Surely every curator sometimes feels that much of his effort goes toward merely correcting false impressions or theories. A couple once registered their indignation that our Mexican and Central American Hall contained no exhibits of Atlantis or the “Lost Continent of Mu.” Their indignation would, of course, have been stronger if we had taken space to show the truth about these romantic ideas. (See “Lost Continents,” by L. Sprague dc Camp, Natural History for May, 1946.) In the same hall a lady was quite scornful because our meticulously accurate casts of the colossal Quirigua stelae and the Mexican Calendar Stone were not the originals.

At times the unforeseen may strain the resources of a department to its capacity. In 1910, the popular author Gene Stratton-Porter published a book called A Girl of the Limberlost. It was about a young lady who made a modest fortune by selling moths and butterflies to a dealer. She received the most alluring prices for them, in particular for Eacles imperialis, the Yellow Emperor. This novel was followed in 1912 by a nature book, lavishly illustrated, called Moths of the Limberlost. People throughout the nation suddenly became moth-conscious, and our Insect Department was so besieged with offers from amateur collectors that the incoming mail was piling up like snowbanks in a blizzard. Dr. Frank Lutz adopted an ingenious expedient. He prepared and placed in the foyer of the Museum a case containing specimens of the moths mentioned in the books with the dealers’ prices then current—Yellow Emperor, 25 cents, Polyphemus, 10 to 15 cents, etc.

The bottom dropped out of the fictitious market, putting an end to dreams of sudden wealth and permitting our scientists to return to normal. The historic exhibit may still be seen, prices and all, in the Insect Mall.

The Flower that Never Was

The Museum belongs to the people of New York, and what they want we’ll try to give them—if we can be sure of what they do want! Anyone in the amusement field will back me up when I say that it is difficult to judge just what kind of entertainment will most appeal to the public. Special lectures and exhibitions have marked red-letter days in Museum attendance.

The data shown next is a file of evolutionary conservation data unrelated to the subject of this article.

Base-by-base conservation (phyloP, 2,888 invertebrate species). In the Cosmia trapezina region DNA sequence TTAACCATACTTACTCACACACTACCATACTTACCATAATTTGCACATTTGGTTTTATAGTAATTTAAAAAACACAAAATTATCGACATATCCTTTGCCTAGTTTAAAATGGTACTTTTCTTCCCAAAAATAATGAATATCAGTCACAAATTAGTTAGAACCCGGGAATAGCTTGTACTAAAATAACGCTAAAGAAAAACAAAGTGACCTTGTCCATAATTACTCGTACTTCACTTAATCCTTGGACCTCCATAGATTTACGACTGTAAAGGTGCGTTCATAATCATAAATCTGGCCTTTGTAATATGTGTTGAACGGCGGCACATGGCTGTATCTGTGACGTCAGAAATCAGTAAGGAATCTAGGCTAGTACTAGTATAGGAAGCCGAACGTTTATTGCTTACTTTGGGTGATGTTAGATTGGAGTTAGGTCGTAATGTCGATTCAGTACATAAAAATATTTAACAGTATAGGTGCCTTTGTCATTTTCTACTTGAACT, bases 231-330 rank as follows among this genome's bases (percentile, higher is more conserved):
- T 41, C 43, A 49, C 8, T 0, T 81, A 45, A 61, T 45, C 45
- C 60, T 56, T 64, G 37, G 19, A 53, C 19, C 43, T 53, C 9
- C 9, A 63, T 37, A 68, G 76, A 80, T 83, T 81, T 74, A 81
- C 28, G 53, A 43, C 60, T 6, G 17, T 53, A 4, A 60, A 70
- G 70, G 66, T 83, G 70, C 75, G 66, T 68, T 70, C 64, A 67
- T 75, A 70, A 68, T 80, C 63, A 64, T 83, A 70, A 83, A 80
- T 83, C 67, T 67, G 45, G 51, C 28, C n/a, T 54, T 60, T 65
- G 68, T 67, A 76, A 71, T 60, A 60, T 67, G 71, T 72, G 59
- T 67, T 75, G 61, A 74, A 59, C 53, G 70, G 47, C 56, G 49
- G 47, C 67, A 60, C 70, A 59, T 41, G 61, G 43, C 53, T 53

It is readily understandable that a lecture by Roy Chapman Andrews, telling of his expeditions to the Gobi Desert and the discovery of the dinosaur eggs, should have so jammed the auditorium that a repeat performance was necessary. And it is equally natural that when nuclear energy was a subject of the future, a movie on the Einstein theory of relativity produced a near riot, at which angry throngs bowled over the guards and stampeded into the lecture hall.

But am I to be believed when I state that the greatest attendance ever clocked at the Museum for a single day was recorded on November 4, 1933, when 40,484 people passed through our doors to see something which did not exist?

The occasion was the Autumn Flower Show of the Horticultural Society of New York, which was held in the 77th Street Wing. A false report had been circulated that a green rose was on display.

Those were the good old days when you didn’t have to stand in line for a half-hour to get into a popular movie, when there were no cigarette shortages and no nylon queues. And yet that multitude stood milling in front of the building and around the block, vainly hoping to see a mythical freak of the vegetable kingdom which, if it had been produced, would have been an eyesore and an abomination!

“A rose is a rose is a rose.” Einstein or Gertrude? Can you blame the curators or any of the Museum authorities if they occasionally slip up in judging the public taste?

No matter how carefully exhibits are labeled and described, they are sometimes unable to counteract what the visitor brings in his own head. A few years ago, the visit of a world-famous child movie actress caused a flutter of excitement through the Museum. An escort was assigned, and in the Triassic Dinosaur Hall a paleontologist was describing to the child star the technique of hunting for the remains of ancient animals in the Gobi Desert. Her California tutoress, doing a little exploring on her own, spied in an adjacent exhibit the skeleton of a gigantic Brontosaurus—an animal that became extinct about 120 million years before the Age of Man. “Come here, dear,” she called. “Look! The first animals domesticated by man. You know, ’Alley Oop.’”